What a ripping mare Single Gaze has been and she will join the small group of horses that have contested both a Golden Slipper and a Melbourne – the last horse to do so was Criterion and he finished third in the 2015 Melbourne Cup. Single Gaze has improved each time that she has been seen at the races this preparation and she looked like the winner before Boom Time appeared late in the Caulfield Cup. She simply doesn’t run a bad race and she is as tough as they come. There is nothing in her breeding to suggest that she will run 3200 metres, but she has been able to defy her pedigree throughout her career. I don’t have her among the leading winning chances, but there is no reason that she can’t run well on the big stage once again.
Wall Of Fire
Wall Of Fire is one of the leading contenders in the 2017 Melbourne Cup and the best lightweight chance in the race. Wall Of Fire had raced well without winning during his 2017 racing campaign in Europe – highlighted by a second place finish in the Geoffrey Freer Stakes – and he made his Australian racing debut with a fast-finishing second in the Ladbrokes Herbert Power Stakes. The form coming out of that race has been very strong and it was a similar performance to that of 2014 Melbourne Cup winner Protectionist in the same race. He has no weight on his back and he has the turn-of-foot that is required to win the Melbourne Cup.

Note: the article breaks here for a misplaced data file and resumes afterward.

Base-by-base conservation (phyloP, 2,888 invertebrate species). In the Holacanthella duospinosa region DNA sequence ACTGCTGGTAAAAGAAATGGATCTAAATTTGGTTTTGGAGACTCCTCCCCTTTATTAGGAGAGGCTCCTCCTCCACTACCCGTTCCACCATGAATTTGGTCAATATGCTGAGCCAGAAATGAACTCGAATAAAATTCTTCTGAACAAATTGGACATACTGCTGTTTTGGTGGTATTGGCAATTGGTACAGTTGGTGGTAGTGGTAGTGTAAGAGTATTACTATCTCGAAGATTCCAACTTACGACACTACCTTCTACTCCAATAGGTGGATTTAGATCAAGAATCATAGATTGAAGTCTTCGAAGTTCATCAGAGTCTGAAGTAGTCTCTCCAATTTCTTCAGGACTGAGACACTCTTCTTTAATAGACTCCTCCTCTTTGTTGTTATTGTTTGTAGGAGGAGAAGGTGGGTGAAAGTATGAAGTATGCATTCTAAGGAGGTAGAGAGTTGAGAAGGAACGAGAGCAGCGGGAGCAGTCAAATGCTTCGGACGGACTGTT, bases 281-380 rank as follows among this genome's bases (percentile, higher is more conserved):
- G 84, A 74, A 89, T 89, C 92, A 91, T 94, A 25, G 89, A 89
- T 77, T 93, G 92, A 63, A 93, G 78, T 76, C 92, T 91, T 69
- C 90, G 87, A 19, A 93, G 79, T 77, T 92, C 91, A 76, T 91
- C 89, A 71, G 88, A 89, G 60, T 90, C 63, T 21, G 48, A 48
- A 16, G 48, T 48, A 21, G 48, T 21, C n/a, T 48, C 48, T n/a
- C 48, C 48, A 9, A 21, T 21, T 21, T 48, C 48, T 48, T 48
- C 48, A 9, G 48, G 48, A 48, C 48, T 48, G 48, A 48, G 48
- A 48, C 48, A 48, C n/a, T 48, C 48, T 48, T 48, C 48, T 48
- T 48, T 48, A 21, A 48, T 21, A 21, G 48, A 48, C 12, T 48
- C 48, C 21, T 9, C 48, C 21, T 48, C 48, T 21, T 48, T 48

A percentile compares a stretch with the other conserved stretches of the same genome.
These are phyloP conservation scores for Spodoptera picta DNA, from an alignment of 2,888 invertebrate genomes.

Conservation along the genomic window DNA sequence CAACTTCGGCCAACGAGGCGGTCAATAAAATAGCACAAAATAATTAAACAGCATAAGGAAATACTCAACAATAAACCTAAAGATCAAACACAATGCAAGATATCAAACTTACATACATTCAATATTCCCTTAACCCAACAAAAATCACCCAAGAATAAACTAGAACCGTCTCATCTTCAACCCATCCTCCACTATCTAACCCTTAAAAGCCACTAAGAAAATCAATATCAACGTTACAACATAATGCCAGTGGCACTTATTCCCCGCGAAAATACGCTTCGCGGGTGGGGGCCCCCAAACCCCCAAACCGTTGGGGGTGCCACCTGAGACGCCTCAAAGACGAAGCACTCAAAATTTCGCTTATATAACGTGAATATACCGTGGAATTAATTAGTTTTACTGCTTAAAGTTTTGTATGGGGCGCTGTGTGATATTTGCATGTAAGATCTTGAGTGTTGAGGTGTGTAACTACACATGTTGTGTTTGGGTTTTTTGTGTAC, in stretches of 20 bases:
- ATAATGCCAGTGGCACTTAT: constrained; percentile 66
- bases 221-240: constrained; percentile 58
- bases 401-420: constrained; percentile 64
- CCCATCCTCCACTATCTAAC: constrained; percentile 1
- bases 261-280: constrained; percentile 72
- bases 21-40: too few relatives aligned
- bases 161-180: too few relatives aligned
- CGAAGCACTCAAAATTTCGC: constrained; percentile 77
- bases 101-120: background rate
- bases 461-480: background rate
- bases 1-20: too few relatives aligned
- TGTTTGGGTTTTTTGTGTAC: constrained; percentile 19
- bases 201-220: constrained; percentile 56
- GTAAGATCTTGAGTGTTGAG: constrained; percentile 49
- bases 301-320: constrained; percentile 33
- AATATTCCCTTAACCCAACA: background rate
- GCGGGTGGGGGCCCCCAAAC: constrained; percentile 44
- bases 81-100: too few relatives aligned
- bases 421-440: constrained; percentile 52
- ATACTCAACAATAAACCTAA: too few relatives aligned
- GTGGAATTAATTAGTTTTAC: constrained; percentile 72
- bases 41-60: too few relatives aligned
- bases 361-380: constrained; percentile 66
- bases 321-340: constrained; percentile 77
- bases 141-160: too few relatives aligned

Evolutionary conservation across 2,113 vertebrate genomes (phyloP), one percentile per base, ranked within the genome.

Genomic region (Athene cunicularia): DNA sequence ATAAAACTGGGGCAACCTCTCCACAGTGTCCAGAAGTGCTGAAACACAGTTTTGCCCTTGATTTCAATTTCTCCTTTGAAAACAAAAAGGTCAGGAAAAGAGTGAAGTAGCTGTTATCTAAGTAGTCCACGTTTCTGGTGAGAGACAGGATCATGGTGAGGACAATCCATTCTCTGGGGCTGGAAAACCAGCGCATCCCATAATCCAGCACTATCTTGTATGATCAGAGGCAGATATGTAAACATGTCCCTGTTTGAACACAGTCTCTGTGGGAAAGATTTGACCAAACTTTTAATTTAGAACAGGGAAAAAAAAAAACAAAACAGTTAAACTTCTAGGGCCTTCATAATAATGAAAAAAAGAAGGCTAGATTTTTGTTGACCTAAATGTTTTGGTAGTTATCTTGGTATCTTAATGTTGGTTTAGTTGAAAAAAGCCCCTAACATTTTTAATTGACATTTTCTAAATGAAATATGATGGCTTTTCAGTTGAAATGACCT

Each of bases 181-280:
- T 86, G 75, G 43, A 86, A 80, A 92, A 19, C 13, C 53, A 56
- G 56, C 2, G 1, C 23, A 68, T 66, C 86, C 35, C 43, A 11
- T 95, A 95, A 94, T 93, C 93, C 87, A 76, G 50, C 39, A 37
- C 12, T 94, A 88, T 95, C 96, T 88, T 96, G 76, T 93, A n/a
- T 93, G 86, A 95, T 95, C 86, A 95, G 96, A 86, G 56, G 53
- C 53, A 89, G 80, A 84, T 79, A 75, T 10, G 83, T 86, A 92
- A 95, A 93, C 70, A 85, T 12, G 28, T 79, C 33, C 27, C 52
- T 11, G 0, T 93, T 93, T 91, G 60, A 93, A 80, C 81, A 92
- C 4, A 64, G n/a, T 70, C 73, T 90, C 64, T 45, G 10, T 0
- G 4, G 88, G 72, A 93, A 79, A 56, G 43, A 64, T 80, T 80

Thomas Hobson looked set to miss a start in the 2017 Melbourne Cup, but the removal of Jon Snow means that he will get a start in ‘the race that stops a nation’. Thomas Hobson won the Ascot Stakes at Royal Ascot before he finished second in the Queen Alexandra Stakes and he was sent to Melbourne after a second place finish in the Doncaster Cup. He is a tough stayer and the query is whether he has enough explosiveness to win a Melbourne Cup. Joao Moreira is in the saddle and he will need to ensure he makes his run a long way from home if Thomas Hobson is going to be any chance.